When the earth is turned in spring
The worms are fat as anything.
And birds come flying all around
To eat the worms right off the ground.
They like worms just as much as I
Like milk and bread and apple pie.
And once, when I was very young,
I put a worm right on my tongue.
I didn't like the taste a bit,
And so I didn't swallow it.
But, oh, it makes my Mother squirm
Because shethinks I ate that worm!
And here's a poem that caught my eye, given the focus on this blog:
My Pop isalways buying books:
So that Mom says his study looks
Just like bookstore.
The bookshelves are so full and tall
They hide the paper on the wall,
And there are books just everywhere,
On table, window seat, and chair,
And books right on the floor.
And every little while he buys
More books, and brings them home and tries
To find a place where they will fit,
And has an awful time of it.
Once when I asked himwhy he got
So many books, he said, "Why not?"
I've puzzled over that a lot.
As I said, I'm puzzling over who Jane, Joseph, and John are.
Heck, considering the dearth of information available on the author, I'm also puzzling over who Ralph Bergregren is!
Jane, Joseph, and John weren't the only folks I found in the stacks this week. I also happened upon MY SISTER EILEEN.
Published in 1938, the book is a series of comic pieces that Ruth McKenney originally wrote for the NEW YORKER about the experiences she and her sister shared as young Midwestern girls trying to make it big in New York.
I've seen the 1942 black-and-white film adaptation of MY SISTER EILEEN, as well as the movie musical from 1955. I never saw the stage musical version, WONDERFUL TOWN, but I've read the script and own a copy of the Rosalind Russell recording.
One thing I've never done, though, is read the book.
I was surprised to find it in the children's section of the library. After all, the characters in the film and play are in their twenties and spend a lot of time being chased by guys. Imagine my surprise when I began reading the book this week and discovered only the last couple chapters are set in New York City. Most of the vignettes concern Ruth and Eileen’s uproarious childhood experiences: going to the movies, taking elocution lessons, attending summer camp, having a penpal. Though clearly written for adults (the tone is nostalgic rather than immediate) I can see why some young readers would get a kick out of these funny tales.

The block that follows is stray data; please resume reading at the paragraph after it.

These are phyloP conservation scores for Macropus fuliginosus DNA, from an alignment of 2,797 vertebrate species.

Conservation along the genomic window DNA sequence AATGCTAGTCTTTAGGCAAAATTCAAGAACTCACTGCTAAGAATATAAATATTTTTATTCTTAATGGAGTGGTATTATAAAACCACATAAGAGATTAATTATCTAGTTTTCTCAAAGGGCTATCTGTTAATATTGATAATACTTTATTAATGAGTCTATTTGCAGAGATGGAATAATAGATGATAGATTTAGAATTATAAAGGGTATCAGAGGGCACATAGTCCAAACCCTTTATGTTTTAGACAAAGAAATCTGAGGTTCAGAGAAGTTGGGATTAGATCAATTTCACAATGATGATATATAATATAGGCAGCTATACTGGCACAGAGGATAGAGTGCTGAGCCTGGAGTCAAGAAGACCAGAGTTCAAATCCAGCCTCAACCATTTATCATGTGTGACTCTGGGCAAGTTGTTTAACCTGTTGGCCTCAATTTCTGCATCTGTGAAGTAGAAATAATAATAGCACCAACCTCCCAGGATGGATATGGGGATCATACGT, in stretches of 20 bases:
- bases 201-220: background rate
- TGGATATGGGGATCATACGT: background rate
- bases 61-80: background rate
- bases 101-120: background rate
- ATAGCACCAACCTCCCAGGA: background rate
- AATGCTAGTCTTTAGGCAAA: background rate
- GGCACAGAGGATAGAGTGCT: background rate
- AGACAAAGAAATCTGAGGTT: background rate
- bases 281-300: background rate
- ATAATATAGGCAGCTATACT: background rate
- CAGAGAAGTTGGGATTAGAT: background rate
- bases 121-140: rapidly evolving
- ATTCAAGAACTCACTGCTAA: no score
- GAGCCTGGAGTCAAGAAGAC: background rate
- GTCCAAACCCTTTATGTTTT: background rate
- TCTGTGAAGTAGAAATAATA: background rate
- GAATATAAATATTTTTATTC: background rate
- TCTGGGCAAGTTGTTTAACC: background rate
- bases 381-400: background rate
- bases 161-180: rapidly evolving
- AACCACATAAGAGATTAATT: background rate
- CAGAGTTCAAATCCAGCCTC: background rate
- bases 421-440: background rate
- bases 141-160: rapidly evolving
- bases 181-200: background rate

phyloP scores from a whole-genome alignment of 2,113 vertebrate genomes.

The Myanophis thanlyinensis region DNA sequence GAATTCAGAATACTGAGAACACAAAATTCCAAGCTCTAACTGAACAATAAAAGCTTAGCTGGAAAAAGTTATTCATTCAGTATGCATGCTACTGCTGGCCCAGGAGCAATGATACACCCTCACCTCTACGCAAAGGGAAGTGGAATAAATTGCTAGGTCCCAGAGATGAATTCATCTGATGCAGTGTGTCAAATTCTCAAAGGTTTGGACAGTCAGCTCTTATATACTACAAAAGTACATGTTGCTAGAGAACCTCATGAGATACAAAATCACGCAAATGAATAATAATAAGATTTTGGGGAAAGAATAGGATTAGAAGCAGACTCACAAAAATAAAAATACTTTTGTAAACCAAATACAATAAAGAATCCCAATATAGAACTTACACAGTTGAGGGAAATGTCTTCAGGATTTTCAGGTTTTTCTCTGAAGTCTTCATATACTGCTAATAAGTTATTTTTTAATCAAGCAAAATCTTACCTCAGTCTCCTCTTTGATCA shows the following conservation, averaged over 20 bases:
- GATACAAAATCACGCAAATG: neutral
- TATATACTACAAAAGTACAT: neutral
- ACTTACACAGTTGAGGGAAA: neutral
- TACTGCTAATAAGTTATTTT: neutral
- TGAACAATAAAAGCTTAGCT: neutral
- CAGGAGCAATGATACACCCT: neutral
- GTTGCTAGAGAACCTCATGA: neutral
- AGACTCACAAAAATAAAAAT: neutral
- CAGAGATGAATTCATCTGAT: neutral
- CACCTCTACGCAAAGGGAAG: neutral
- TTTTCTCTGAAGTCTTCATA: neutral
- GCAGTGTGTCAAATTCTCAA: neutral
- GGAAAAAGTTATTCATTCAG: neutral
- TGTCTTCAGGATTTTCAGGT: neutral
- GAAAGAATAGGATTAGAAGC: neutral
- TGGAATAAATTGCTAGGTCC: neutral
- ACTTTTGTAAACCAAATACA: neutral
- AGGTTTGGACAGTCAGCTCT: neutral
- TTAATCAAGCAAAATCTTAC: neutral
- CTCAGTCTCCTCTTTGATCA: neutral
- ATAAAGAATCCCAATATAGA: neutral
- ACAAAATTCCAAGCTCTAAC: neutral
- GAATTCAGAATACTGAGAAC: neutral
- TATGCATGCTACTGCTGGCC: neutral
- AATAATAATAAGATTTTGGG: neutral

It wasn’t until after I finished the book that I tracked down some biographical info on Ms. McKenney. It came as quite a shock to discover that the author of this humorous volume lived a life that was downright tragic.
To start with, Ruth tried to commit suicide as a teenager, but Eileen prevented her from hanging herself.
Eileen would later marry Nathanaiel West, author of MISS LONELYHEARTS and THE DAY OF THE LOCUST. In 1940, the couple cut a vacation short in order to attend F. Scott Fitzgerald’s funeral. Driving through El Centro, California, Mr. West ran a stop sign and both he and his wife were killed in the accident. Eileen was only twenty-six years old and the play with her name in the title was due to open on Broadway four days later. In fact, after attending the Fitzgerald funeral, she had planned to fly to New York for opening night. We can only imagine how Ruth felt when the play opened to rave reviews just days after her sister’s death.
Ruth also married a writer, Richard Bransten. He would commit suicide on Ruth’s forty-fourth birthday. Though she lived another sixteen years, she never wrote another word.
Somehow I’m glad I read the book, laughing all the way, before I learned the sad truth of Ruth and Eileen’s lives.
SUMMER OF A MILLION BOOKS
To those of us who love books and reading, anything with a name like “Summer of a Million Books” sounds like fun. However, this new initiative will likely turn out to be both fun and important. According to a press release I received:
Reach Out and Read, the nationwide school readiness program, today launched a bold new campaign to give a brand-new, age-appropriate book to one million children in need before Labor Day. The Summer of a Million Books campaign unites Reach Out and Read pediatricians and family physicians at 4,500 hospitals and clinics across the country in their mission to prepare America’s youngest children to succeed in school.
To find out more about this project, click here.
As for me, I’m going to spend the first days of summer (which starts tomorrow) cleaning out that garage! I have set a deadline of July 4 – Independence Day – to declare my independence from clutter, unpacked boxes, and living out of Hefty Bags! By July 4, I intend to have all my clothes hung in closets, all my books placed neatly on shelves, the garage cleared, the carpets cleaned…and then I’ll finally be all set to start churning butter to save on the grocery bill.
Thanks for reading Collecting Children’s Books. Hope you’ll be back.